How To Practice Cyber Hygiene

Lauren Barack 29 November 2016

We all know to wash our hands to remove germs. Vincent Nestler says we should treat our technology the same way. No, not running it under the tap. Instead, consumers should practice cyber hygiene: create strong passwords, manage them and for goodness sake stop clicking on spam. Nestler, a professor and assistant director of the Cybersecurity Center at California State University, San Bernardino explains where to start.

GearBrain: Is cybersecurity something everyone should be aware and concerned about?

Vincent Nestler: Cybersecurity is like hygiene in the 18o0s. People couldn't see the germs so they didn't didn't think there was anything to worry about it. Some people aren't putting together, 'Oh my bank account was hacked,' and putting together information on how to steal my identity. Almost everyone who has had their identity stolen, didn't pay attention to some cyber hygiene. There are almost parallels to what happened in the 1800s to prevent disease that we're trying to do to protect hacking.

GearBrain: What's the hurdle to get people to change their ways?

VN: Not enough people are getting their identity stolen to think it happens. But so many people also think, 'No one is checking my email, or wants my stuff.' Or, 'People have my Social Security number, so what?' Or someone has my email address and mother's maiden name so what?' It doesn't take much to go along way with a little bit of information. And also hackers aggregate. If they get one piece of information there, and another piece from over there, that gets aggregated, cross referenced and added to over time.

GearBrain: Should consumer be concerned about their devices being hacked?

VN: Four years ago, I wanted to get grant money for drones to teach cybersecurity. The question was what do drones have to do with cybersecurity which was fascinating. I knew I was on the right track. Drones are not flying vehicles, they are computers with propellers. Anything I can do to a computer, I can do to a computer with propellers. And even do it better. I can do it on the fly. The higher end ones that are a couple of hundred bucks, they're generally going to have motherboard, with Linux, GPS (Global Positioning System) and a Wi-Fi connection. These are what hackers salivate over. We do a Girl Scouts camp, a week of cybersecurity where we do is teach them how to fly drones, and then how to hack them from sky from an iPad. They send a sequence that gets the drones to drop from midair, and then the students learn how to secure the drones with easy firewall techniques. Theoretically ifI can hack a drone properly, theoretically I can get it to send me the GPS location of where that drone is. Or send me the images on that drone when it gets online. If I hack it right I can get it to send me information.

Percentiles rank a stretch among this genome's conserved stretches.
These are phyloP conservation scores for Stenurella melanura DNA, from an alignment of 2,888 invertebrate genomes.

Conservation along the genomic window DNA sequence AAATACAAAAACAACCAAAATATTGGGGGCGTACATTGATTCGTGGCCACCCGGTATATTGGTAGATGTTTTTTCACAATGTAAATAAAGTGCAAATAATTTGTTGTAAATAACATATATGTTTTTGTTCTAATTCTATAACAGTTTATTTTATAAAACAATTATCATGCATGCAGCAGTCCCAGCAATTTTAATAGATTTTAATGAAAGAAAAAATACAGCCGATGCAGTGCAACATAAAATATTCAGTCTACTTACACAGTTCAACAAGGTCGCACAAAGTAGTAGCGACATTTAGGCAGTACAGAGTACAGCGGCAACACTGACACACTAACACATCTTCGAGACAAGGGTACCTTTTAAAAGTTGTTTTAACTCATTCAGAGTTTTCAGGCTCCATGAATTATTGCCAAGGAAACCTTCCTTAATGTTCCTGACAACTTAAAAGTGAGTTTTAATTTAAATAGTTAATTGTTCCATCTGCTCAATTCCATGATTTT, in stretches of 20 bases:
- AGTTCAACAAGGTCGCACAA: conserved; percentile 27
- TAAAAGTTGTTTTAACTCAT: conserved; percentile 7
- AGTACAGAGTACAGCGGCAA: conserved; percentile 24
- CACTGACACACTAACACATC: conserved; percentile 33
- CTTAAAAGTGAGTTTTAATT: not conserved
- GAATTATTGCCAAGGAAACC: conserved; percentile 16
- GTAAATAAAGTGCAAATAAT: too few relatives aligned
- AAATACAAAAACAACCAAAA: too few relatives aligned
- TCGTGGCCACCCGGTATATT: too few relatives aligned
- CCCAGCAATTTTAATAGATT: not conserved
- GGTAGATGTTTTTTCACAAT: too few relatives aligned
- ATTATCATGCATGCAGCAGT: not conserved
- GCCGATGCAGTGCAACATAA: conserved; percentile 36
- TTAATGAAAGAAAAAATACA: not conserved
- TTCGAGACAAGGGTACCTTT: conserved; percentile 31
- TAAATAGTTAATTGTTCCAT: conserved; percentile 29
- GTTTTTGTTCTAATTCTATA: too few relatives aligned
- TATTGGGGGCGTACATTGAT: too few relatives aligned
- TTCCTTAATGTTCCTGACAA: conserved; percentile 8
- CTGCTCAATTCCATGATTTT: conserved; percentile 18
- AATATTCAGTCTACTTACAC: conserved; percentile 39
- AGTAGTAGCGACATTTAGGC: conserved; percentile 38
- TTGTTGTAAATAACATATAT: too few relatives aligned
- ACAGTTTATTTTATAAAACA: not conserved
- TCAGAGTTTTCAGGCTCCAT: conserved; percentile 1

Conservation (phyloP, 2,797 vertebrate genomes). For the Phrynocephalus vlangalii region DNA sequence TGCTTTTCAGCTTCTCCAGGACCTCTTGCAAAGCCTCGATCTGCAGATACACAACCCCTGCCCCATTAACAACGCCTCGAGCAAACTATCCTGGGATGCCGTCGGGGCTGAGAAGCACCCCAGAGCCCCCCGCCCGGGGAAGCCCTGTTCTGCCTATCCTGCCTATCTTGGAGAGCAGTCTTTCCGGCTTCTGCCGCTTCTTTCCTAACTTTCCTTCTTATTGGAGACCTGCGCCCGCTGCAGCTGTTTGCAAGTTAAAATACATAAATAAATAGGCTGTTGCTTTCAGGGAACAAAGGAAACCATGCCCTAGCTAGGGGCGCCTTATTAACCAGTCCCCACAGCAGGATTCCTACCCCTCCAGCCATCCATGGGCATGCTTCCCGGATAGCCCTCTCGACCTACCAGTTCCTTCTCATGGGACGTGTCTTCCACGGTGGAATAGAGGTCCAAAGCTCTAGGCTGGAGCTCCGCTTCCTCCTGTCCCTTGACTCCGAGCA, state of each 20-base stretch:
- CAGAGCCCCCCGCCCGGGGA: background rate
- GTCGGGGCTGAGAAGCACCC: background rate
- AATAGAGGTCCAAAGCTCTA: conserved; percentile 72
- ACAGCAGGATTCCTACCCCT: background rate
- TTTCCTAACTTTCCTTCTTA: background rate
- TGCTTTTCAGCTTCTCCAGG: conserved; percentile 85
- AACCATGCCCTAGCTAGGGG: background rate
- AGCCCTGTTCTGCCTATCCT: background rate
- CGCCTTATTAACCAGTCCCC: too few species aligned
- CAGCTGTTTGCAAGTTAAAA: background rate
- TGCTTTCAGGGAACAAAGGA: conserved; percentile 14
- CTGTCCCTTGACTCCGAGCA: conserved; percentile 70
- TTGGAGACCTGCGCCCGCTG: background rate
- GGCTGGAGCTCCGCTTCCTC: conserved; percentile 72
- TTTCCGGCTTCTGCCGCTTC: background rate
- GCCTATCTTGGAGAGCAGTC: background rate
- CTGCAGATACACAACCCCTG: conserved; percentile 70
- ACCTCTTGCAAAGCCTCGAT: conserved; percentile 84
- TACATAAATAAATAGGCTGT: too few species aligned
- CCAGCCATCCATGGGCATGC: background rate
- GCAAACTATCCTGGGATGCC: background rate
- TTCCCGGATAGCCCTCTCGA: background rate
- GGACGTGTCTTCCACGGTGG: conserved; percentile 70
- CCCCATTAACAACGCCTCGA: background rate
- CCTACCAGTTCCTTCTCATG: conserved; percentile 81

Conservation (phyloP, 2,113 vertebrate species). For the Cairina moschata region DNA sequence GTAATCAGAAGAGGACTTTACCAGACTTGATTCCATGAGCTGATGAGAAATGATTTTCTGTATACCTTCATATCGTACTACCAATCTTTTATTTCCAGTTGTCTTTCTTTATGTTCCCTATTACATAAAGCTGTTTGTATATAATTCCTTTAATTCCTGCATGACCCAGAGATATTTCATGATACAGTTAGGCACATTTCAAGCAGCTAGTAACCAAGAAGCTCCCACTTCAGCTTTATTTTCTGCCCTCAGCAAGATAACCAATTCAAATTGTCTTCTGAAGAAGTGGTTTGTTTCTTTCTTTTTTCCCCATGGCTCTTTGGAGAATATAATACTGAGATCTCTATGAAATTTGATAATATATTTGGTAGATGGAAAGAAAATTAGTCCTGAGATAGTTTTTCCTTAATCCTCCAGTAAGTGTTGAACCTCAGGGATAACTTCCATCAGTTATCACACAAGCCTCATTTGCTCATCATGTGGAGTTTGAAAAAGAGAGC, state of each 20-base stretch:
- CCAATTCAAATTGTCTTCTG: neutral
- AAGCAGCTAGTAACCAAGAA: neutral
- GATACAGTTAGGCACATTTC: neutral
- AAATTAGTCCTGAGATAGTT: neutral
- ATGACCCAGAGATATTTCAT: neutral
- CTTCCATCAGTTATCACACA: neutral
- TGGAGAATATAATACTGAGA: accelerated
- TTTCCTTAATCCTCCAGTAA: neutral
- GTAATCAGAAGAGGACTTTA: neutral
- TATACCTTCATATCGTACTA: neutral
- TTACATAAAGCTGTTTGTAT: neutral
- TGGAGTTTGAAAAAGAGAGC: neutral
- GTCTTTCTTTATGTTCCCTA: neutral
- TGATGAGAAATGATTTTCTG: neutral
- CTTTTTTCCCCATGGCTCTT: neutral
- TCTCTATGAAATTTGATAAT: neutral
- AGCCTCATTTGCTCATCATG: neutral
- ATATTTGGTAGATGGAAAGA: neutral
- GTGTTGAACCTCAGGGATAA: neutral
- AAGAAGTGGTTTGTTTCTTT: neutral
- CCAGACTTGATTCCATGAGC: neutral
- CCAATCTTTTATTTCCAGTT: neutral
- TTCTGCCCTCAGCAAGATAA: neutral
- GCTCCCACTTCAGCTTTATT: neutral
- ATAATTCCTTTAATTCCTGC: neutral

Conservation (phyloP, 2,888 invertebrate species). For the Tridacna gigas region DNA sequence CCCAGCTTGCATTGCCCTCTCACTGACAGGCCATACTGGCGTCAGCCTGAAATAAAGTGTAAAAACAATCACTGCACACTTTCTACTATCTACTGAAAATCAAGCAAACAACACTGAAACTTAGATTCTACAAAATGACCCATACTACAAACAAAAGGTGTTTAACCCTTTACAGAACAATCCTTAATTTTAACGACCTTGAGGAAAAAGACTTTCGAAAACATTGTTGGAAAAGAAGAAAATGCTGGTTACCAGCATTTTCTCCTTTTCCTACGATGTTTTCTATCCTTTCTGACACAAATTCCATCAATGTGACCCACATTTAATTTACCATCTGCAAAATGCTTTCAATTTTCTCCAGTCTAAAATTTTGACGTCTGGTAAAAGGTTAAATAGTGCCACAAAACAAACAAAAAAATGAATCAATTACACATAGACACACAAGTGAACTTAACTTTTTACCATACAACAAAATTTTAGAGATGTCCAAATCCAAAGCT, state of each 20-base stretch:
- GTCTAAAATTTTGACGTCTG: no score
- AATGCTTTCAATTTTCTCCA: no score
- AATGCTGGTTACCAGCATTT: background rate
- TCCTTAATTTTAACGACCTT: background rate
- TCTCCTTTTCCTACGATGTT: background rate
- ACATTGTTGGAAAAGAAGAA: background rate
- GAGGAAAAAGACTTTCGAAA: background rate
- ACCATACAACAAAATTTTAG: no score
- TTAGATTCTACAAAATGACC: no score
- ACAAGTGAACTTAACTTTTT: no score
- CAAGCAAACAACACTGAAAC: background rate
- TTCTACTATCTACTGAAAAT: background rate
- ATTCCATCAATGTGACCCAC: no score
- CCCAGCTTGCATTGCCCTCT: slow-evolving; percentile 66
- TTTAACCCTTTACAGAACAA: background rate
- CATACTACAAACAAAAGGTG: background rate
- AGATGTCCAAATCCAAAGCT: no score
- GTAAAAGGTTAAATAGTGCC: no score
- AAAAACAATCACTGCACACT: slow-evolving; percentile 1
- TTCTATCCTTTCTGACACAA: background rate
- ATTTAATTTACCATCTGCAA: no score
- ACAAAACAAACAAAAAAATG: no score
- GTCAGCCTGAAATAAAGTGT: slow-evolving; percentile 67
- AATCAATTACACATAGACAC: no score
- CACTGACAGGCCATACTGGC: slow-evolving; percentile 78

GearBrain: Don't companies have a responsibility to protect consumers as well?

VN: Cybersecurity should not be an afterthought. The code has to be written securely to start with. There's an analogy about coders with architects and engineers. An architect says, 'How can I build building with spiral up to the top with little stars that shine through?' An engineer says, 'If the wind hits the building at this speed, at this angle, will the building topple over?' An architect is an optimist. An engineer is a pessimist. Coders just think, 'Can I get code to do this and get around an obstacle course?' The coders have to be security minded from the beginning. It's a pain. When creating, you don't want to keep stoping yourself and say, 'What about this?' That's why it's a difficult argument to make. The bottom line is security has to be front loaded especially when dealing with weapons. A car is a weapon. Even a drone.

GearBrain: So what can consumers do today to help protect their devices, or at least their personal information?

VN: At the least practice good cyber hygiene and use good passwords. At this day in age, if you don't have a password manager, I don't now how you can be online. The Gap doesn't want to give you an account without a user name and password. So what happens is 90 percent use this same password for everything. All I need to do is break into one site, and I access to all your sites. You have security and you have functionality. The more secure you are, the less functional you are. I can either lock all the doors and have a moat and a guard dog and protect my house but if forget my keys, I can't get in. Or I can leave everything open and come and go, but then people can steal my stuff. Finding right balance is the trick. And then make sure your antivirus software is up to date. And don't click on links in your emails.